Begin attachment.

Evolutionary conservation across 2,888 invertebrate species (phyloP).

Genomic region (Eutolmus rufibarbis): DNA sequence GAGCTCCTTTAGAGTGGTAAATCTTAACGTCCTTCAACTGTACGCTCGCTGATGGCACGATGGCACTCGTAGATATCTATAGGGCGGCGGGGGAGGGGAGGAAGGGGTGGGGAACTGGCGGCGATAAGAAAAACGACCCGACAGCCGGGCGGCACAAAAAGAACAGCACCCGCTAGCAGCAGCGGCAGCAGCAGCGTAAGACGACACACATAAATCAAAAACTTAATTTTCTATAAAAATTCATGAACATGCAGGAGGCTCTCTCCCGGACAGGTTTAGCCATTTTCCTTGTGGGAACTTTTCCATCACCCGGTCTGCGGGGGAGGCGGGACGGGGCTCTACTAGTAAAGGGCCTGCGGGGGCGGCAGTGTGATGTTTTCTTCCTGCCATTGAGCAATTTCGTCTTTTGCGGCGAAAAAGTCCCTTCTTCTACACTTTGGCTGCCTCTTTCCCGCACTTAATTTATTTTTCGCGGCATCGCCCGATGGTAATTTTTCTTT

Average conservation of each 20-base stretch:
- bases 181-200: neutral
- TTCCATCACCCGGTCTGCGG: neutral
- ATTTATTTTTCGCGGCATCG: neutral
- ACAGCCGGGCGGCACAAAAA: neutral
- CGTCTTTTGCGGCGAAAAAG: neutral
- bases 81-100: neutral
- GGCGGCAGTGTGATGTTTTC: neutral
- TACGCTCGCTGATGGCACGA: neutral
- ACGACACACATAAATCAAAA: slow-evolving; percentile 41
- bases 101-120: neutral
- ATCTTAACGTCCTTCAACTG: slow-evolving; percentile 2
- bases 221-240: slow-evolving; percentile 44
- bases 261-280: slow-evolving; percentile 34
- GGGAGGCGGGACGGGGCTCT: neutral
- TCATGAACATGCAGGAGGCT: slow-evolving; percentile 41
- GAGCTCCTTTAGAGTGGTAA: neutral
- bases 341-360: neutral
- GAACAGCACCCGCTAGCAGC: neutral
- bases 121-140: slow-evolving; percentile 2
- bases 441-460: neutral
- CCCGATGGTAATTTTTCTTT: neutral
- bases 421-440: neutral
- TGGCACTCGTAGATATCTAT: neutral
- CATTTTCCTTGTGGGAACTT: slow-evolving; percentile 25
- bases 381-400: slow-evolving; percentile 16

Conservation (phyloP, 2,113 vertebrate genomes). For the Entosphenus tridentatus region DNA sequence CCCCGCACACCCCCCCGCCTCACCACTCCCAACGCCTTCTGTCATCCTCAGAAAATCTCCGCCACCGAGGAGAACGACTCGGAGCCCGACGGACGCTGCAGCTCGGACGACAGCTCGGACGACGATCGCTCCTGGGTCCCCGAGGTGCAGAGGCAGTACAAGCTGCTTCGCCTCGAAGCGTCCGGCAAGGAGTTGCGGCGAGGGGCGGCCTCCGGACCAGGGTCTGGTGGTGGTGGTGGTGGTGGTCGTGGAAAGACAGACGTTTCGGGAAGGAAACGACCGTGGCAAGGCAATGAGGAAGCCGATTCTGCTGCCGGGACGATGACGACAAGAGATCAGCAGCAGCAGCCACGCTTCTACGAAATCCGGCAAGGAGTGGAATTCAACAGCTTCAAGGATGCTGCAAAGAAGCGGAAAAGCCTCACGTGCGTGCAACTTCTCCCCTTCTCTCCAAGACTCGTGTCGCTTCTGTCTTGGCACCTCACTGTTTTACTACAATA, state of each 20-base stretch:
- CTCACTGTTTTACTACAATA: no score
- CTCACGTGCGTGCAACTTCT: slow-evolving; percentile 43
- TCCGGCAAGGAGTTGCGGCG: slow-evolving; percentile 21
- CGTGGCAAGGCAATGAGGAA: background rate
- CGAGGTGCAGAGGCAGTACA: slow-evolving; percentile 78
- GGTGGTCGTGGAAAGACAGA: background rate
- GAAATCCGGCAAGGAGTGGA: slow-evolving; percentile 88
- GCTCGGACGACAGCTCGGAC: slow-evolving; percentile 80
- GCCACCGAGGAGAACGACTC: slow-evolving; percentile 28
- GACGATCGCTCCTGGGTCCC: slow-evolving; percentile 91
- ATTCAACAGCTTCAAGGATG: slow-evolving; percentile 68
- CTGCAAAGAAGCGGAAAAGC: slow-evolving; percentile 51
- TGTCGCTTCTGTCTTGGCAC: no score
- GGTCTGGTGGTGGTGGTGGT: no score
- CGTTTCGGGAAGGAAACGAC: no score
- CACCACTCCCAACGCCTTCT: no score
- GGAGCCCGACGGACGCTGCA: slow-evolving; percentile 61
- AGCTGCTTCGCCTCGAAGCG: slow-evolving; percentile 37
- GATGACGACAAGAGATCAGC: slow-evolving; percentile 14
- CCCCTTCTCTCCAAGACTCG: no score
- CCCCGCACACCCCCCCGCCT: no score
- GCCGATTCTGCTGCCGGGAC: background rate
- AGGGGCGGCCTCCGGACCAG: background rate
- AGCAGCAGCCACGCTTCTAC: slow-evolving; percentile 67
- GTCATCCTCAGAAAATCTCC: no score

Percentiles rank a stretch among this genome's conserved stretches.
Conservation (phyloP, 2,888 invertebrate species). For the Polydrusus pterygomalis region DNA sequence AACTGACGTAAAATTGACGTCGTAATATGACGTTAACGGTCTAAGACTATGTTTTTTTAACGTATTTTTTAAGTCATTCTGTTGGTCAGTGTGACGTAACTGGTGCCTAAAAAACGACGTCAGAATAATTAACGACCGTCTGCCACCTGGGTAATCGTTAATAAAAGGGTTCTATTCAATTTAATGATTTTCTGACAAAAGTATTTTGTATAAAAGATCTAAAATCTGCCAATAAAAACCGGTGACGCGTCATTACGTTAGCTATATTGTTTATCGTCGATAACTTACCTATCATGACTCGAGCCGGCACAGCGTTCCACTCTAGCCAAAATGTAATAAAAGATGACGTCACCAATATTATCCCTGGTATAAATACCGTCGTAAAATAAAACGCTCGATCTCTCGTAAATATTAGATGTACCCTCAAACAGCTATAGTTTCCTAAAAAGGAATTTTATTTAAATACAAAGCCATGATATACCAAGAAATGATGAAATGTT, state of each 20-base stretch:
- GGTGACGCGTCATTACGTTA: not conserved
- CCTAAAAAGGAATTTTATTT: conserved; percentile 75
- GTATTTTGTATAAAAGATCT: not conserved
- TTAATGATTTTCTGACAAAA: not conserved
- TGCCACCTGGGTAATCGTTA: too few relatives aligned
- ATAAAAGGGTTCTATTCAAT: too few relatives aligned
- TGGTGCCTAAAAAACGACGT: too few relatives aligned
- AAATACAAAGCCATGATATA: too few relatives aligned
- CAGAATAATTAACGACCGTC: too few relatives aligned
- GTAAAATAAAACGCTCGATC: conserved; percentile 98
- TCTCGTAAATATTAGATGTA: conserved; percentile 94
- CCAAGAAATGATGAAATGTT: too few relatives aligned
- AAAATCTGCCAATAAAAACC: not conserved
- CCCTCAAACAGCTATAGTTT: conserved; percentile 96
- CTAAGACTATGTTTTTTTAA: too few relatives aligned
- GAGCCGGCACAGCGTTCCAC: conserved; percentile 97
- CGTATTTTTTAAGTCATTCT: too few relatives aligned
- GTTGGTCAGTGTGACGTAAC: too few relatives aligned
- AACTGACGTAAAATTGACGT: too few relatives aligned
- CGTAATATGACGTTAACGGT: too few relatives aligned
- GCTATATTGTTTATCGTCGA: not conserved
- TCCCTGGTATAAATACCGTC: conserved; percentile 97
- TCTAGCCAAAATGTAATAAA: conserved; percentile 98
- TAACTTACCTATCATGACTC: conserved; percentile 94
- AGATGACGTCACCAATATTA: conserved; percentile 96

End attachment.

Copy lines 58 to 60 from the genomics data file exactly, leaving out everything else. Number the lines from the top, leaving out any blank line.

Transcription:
- CCTAAAAAGGAATTTTATTT: conserved; percentile 75
- GTATTTTGTATAAAAGATCT: not conserved
- TTAATGATTTTCTGACAAAA: not conserved